In the first set of experiments, BN recipients of LEW allografts were treated with intramuscular tacrolimus (FK506, a gift from Astellas Pharmaceutical, Tokyo, Japan) at a daily dosage of 0.5 mg/kg for 7 days after KTx (days 0–6). At day 60, a group of recipients was housed in CO chamber for continuous CO (20 ppm) exposure, while air-treated control recipients were housed either in the regular laminar flow cage or in the identical chambers without CO. CO (20 ppm) treatment was continued until the day of death or for 150 days for survival study. LEW recipients with syngenic LEW kidney grafts without immunosuppression served as controls.
Recipients were killed at 60, 90, and 150 days after KTx, and blood and graft kidney samples were obtained. The half of kidney samples was snap-frozen and stored at −80°C until use. The one-fourth of the kidneys were fixed with 2% paraformaldehyde in PBS, cryoprotected in 2.3 M sucrose in PBS overnight, and frozen in optimal cold temperature (Sakura Finetek, Torrance, CA) with liquid nitrogen-cooled isopentane. The rest of the graft was fixed in 10% buffered formalin for routine histopathology.
In the second sets of experiments, efficacies of various timings of CO treatment were examined using renal allograft function at day 90 as endpoints. Under short tacrolimus (0.5 mg/kg on days 0–6), CO was administered to BN recipients of LEW kidney allografts for 90 days continuously (20 ppm on days 0–90), for 90 days intermittently (250 ppm for 1 h daily on days 0–90), for 30 days early continuously (20 ppm on days 0–30), or for 30 days late continuously (20 ppm on days 30–60). Renal functions of these recipients at day 90 were compared with those of air-treated controls and of CO-treated recipients in the first sets of experiments [CO (20 ppm) on days 60–90].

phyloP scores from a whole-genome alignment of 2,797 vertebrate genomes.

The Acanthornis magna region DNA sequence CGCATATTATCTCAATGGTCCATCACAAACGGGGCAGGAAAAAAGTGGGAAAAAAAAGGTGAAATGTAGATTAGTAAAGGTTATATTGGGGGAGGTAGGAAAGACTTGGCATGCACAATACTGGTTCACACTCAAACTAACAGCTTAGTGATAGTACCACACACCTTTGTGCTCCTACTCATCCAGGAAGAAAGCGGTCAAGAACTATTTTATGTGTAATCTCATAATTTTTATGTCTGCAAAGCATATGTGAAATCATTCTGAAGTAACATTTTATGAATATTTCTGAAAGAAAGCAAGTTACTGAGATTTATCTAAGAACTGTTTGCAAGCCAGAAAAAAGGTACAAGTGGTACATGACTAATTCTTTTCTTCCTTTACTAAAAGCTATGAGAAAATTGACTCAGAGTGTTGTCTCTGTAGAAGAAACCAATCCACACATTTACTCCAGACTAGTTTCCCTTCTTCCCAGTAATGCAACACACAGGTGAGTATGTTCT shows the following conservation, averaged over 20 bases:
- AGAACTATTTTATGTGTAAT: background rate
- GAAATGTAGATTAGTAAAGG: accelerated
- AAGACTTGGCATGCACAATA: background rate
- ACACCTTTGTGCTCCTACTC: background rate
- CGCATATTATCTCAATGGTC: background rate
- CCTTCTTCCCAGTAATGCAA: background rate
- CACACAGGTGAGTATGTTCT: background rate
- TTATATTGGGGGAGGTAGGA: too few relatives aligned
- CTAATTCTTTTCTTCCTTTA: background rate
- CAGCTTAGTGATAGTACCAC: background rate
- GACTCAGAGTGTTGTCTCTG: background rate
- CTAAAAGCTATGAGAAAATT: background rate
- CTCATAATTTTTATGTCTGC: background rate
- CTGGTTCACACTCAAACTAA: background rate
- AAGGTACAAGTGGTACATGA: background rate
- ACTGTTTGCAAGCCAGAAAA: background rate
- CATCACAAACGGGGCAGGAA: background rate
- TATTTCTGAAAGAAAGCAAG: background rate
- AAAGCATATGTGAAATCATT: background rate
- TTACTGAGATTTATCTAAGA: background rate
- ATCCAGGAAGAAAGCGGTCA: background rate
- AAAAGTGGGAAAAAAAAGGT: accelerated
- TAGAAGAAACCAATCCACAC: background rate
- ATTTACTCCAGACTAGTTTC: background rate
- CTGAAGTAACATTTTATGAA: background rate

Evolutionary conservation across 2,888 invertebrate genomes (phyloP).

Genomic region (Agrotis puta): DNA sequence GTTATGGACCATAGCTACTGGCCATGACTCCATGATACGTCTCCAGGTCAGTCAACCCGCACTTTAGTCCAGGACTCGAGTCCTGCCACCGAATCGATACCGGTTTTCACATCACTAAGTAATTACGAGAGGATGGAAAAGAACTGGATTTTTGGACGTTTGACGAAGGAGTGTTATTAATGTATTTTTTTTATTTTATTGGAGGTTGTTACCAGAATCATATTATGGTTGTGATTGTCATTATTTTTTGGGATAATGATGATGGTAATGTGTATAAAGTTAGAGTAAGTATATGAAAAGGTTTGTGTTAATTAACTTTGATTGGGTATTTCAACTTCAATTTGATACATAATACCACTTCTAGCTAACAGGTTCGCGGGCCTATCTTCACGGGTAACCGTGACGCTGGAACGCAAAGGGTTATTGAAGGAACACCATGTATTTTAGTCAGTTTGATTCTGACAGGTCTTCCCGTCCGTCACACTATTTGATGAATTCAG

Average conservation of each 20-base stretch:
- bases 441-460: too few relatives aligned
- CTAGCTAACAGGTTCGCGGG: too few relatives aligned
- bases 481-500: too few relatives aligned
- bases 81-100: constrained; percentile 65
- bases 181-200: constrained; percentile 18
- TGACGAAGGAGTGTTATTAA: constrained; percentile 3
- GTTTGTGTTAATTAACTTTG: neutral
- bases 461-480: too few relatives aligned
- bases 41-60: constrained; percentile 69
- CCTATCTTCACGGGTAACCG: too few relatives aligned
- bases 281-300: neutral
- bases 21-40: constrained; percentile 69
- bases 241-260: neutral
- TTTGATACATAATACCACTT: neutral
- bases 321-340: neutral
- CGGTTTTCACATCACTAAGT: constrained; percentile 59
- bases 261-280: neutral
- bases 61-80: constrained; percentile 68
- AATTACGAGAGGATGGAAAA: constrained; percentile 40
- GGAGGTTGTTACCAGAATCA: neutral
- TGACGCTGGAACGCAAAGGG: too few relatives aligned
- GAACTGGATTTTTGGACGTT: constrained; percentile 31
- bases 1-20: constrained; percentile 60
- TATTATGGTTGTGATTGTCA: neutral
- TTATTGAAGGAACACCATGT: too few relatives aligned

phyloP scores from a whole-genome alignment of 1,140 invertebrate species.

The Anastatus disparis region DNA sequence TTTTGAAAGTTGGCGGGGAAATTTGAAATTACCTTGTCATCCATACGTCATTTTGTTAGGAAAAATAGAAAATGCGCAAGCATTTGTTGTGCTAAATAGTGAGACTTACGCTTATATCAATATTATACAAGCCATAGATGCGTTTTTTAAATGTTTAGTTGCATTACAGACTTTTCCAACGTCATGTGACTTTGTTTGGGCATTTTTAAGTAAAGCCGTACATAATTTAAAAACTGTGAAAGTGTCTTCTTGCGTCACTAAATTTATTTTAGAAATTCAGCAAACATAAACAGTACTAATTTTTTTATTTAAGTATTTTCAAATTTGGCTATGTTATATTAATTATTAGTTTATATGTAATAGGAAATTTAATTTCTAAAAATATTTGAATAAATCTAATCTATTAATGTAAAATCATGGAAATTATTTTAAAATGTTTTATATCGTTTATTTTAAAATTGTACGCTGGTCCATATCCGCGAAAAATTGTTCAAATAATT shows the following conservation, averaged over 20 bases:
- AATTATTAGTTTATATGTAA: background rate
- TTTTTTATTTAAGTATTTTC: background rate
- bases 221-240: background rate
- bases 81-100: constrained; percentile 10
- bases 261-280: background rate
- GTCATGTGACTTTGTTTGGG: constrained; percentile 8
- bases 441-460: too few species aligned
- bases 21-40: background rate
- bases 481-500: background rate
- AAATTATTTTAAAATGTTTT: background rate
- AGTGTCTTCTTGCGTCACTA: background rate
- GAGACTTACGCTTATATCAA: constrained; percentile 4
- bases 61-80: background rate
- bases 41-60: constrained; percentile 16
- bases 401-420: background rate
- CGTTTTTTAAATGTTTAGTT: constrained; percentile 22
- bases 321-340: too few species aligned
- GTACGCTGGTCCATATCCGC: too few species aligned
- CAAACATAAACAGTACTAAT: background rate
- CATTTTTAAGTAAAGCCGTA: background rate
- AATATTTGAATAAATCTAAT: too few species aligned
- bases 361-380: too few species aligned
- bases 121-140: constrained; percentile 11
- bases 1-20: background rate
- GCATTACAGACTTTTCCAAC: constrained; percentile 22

Assessment of graft functions.
Graft functions were evaluated by creatinine clearance (CCr), urinary protein excretion, and recipient survival. Urine samples were collected for 24 h using the metabolic cage system. The levels of creatinine in serum/urine and urinary protein were measured using an autoanalyzer (Beckman Instruments, Fullerton, CA) (18, 21).
Routine histopathological analysis.
Formalin-fixed graft tissues were paraffin embedded, cut into 5-μm sections, and stained with hematoxilin and eosin. Sections were blindly reviewed by a pathologist (MAN) without the knowledge of treatment groups. Severity of histopathological changes in the allograft was graded according to the Banff criteria as IF, TA, mononuclear cell interstitial inflammation, tubulitis, intimal arteritis, and glomerulitis (23).
Formalin-fixed, paraffin-embedded graft tissue was cut into 5-μm sections for immunohistochemical staining using the avidin-biotin-peroxidase complex method after antigen retrieval. Endogenous peroxidase activity was quenched using hydrogen peroxide (Sigma, St. Louis, MO). For the detection of macrophage, sections were incubated with monoclonal anti-rat CD68 (ED1, 1:200, Serotec, Raleigh, NC) or α-smooth muscle actin (α-SMA; DAKO, Carpinteria, CA), followed by LSAB+ horseradish peroxidase (DAKO). The immune complex was visualized with 3-amino-9-ethyl carbazole and hematoxylin counterstaining. Positively stained cells were counted in a blind fashion in five random cortical high-power fields (×400) per section.